Challenge: Educate building occupants on energy awareness in their personal environment, and the opportunity to save energy through simple actions.
According to recent studies by the Department of Energy, approximately 5% of electricity generated in the U.S. is consumed by powered devices that are not in use. This figure can be as high as 20% in many buildings. Simple tasks such as unplugging unused devices or utilizing the on/off switches on power strips can help reduce this lost energy. The Raleigh Municipal building was a test platform for smart energy consumption for the city. Each floor is metered via Schneider MVP Panels, so plug and lighting loads can be monitored in real time.
• Work with the Facilities and Sustainability groups to build awareness for the event.
• Develop a new ‘Power Down’ marketing identity for employees to make a connection to the event and provide incentives to participate.
• Utilize the previously installed metering equipment to observe and record savings in real time as the day unfolded.
• Display Energy Savings in real-time in heavy traffic areas within the Municipal Building so that employees and visitors could understand the effects of the energy saving actions throughout the day.
Activelogix LLC, a Charlotte technology firm specializing in development and delivery of products and services for identification and optimization of energy and sustainability programs took the lead on the project to develop and initiate the Power Down Day event (April 10th). Activelogix tapped into the Municipal building’s plug and lighting energy loads on each floor, and utilized Periscope to display the energy usage and savings data in an easy to use format for building occupants.
Periscope is a browser based application that presents its information in a dashboard format. For Power Down Day, the dashboard contained one tab for this event, containing a series of five viewlets to display to the employees and general public the following:
- Custom Greentips to show how each employee could make a difference for the event. Ideas included closing doors, unplugging space heaters, and turning off lights when not in use.
- Two Baseline Comparison viewlets showing April 10th (Power Down Day) vs. the day prior. One viewlet was presented as a color changing ‘Performance Orb’ to show on the fly color changes that represented the level of savings or loss in a green to red color shifting orb with a directional arrow. The second was a traditional bar chart with a baseline representing the day prior. Update intervals were every hour.
- A Digital Totalizer viewlet showed the running total of energy savings versus the previous day (April 9th).
- An additional Digital Totalizer showed the running total of dollar savings for the day of the event (April 10th).
The event started approximately around 7am when employees started coming to work, though the data was recorded over a 24 hour period.
One day prior to the Power Down Day event, City employees put up posters at key entry/exits encouraging participation. During the event employees were asked to pledge support and provided with stickers to remind them to conserve. Energy Champions were recruited on each floor to provide encouragement to save. In summary, the City realized a 13% reduction in energy consumption over the average daily profile of the prior two days. At the end of the event, the Municipal Building had saved approximately 182 kWh of energy at a cost of $10.92. If similar results could be achieved over 12 months, savings at the Municipal Building could approximate $2,800.00 with no capital outlay. While these savings are not applicable at all 100+ buildings, similar results could create a significant financial impact for the City.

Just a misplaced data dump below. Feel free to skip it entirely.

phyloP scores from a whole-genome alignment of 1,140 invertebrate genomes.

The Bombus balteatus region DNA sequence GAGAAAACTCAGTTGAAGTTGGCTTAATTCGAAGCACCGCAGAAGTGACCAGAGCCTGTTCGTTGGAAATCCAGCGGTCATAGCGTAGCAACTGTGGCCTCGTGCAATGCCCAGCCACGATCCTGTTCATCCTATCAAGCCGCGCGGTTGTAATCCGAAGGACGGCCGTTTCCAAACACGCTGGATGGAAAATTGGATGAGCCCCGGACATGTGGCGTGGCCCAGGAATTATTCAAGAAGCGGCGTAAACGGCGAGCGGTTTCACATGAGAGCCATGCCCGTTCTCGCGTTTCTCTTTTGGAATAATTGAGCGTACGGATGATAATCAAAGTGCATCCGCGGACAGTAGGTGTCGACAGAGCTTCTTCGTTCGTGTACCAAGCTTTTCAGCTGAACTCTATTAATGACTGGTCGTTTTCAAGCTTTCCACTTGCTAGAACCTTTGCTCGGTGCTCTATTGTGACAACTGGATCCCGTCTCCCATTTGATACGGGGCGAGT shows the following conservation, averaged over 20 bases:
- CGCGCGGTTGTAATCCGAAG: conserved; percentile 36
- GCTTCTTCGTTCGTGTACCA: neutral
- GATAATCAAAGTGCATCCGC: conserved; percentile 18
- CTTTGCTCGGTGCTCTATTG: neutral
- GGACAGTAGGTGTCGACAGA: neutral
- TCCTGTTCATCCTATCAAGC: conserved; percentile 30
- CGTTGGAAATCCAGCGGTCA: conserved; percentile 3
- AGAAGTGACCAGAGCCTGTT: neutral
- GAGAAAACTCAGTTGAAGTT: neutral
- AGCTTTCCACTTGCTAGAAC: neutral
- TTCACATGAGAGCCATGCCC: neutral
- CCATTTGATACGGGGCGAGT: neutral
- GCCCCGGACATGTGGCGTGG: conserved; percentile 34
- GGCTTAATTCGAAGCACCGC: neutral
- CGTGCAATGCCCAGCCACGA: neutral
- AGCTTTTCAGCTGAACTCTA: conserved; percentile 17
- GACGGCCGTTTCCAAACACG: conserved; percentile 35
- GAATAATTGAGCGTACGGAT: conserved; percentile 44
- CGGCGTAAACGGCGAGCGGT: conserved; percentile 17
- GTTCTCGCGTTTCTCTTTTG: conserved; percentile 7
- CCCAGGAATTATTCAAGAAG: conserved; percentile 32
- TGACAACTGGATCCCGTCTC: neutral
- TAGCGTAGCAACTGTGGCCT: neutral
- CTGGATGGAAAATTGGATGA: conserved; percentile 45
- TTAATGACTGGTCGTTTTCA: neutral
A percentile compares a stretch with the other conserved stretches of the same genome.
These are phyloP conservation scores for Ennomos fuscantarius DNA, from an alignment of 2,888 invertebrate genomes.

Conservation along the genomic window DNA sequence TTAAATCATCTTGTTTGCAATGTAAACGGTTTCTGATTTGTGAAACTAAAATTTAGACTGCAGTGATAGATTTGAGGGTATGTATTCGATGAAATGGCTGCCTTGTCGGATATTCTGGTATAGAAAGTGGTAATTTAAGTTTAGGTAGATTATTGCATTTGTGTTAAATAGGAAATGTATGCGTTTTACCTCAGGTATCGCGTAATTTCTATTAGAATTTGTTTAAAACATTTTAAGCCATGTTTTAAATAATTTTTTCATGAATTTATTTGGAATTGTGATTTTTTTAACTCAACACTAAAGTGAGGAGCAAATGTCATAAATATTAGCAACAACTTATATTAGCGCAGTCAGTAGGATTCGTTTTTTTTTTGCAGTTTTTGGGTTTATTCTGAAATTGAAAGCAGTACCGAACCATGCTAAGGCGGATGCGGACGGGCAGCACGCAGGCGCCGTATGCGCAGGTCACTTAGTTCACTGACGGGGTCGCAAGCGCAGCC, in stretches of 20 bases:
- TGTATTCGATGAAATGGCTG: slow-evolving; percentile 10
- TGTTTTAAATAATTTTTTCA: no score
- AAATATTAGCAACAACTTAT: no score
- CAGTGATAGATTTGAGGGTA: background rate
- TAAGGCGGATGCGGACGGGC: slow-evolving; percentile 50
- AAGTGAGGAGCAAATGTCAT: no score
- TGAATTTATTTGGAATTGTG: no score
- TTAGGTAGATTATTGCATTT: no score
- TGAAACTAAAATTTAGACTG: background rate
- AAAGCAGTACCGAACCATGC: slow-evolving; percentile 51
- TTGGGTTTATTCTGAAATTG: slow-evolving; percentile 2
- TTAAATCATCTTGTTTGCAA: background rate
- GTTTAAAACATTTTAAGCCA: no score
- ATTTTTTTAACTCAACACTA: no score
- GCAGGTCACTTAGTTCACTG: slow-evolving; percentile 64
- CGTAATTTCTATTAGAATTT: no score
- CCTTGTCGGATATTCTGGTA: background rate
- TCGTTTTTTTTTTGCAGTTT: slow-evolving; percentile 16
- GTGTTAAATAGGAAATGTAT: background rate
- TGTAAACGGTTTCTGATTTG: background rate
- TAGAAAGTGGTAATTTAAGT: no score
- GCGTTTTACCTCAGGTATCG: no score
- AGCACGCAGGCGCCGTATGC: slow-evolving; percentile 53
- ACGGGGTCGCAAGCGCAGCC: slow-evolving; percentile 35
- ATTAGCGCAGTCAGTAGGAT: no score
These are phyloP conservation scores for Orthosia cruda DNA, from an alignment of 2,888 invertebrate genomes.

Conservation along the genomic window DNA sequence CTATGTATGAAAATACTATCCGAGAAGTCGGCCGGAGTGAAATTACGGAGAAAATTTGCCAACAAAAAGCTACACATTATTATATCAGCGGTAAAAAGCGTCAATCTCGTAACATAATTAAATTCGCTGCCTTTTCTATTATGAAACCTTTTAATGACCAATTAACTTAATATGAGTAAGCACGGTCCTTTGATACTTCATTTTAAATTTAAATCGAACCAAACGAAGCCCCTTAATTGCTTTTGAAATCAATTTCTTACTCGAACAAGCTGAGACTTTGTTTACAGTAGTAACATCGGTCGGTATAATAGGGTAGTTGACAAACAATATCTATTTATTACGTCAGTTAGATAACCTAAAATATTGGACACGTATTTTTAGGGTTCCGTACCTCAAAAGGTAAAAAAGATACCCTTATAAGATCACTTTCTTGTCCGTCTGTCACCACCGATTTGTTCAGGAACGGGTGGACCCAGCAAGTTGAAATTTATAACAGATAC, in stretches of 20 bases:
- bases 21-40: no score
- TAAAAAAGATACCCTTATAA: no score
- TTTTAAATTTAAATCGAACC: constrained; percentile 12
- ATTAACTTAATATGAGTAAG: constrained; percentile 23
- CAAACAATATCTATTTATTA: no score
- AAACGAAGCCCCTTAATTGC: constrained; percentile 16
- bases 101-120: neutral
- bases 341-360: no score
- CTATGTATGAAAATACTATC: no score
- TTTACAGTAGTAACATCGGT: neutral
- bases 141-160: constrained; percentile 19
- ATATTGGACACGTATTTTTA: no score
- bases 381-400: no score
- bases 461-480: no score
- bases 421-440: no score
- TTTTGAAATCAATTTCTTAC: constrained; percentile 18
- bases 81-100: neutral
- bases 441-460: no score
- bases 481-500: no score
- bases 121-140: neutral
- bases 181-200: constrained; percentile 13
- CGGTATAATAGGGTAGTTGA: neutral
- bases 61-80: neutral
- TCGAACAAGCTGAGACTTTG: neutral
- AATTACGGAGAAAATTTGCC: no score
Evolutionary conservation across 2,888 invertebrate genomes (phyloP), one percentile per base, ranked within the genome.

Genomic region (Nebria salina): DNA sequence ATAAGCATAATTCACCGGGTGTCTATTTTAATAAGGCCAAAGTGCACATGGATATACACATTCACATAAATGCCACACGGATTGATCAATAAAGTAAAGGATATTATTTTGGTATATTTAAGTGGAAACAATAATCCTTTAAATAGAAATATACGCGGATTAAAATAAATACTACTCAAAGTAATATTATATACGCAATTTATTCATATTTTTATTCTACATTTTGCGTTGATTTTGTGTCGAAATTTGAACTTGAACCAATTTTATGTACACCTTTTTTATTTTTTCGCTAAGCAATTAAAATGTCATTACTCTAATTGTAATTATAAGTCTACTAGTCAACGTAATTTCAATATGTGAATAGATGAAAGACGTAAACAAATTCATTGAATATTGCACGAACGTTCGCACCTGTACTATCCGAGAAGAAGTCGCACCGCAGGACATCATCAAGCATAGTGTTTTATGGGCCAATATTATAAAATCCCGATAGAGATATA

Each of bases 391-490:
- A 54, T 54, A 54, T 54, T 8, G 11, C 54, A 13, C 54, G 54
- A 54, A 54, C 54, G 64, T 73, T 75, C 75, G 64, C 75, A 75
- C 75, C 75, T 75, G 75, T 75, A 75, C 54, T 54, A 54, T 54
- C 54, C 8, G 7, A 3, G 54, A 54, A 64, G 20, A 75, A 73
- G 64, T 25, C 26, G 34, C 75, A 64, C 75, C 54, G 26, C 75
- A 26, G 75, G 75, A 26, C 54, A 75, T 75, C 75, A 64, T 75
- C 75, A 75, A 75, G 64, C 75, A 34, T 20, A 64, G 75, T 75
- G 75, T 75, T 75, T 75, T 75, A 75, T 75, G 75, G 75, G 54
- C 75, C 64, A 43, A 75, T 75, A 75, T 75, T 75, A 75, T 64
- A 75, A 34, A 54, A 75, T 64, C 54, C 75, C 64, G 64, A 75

About the City of Raleigh
Raleigh is the capital and the second largest city in the state of North Carolina as well as the seat of Wake County. Raleigh is known as the “City of Oaks” for its many oak trees. According to the U.S. Census Bureau, the city’s 2011 estimated population was 416,468, over an area of 142.8 square miles (370 km2), making Raleigh currently the 42nd largest city in the United States. It is also one of the fastest-growing cities in the country. The city of Raleigh is named after Sir Walter Raleigh, who established the lost Roanoke Colony on Roanoke Island in present-day Dare County, North Carolina.
Office of Sustainability
Raleigh’s commitment to sustainability is central to its vision for the future. Broad and comprehensive, this vision focuses on interdependent relationships between Economic Strength, Environmental Stewardship and Social Equity. These three fundamental principles guide decisions the City of Raleigh makes as a 21st Century City of Innovation.
Sustainable communities encourage people to work together to create healthy communities where natural and historic resources are preserved, jobs are available, sprawl is contained, neighborhoods are secure, education is lifelong, transportation and health care are accessible, and all citizens have opportunities to improve the quality of their lives.
Parks & Recreation Department
The purpose of the Raleigh Parks and Recreation Department is to actively encourage, provide, promote and protect quality leisure, recreation and cultural opportunities, facilities and environments that are essential for the enhancement of the lives of our citizens.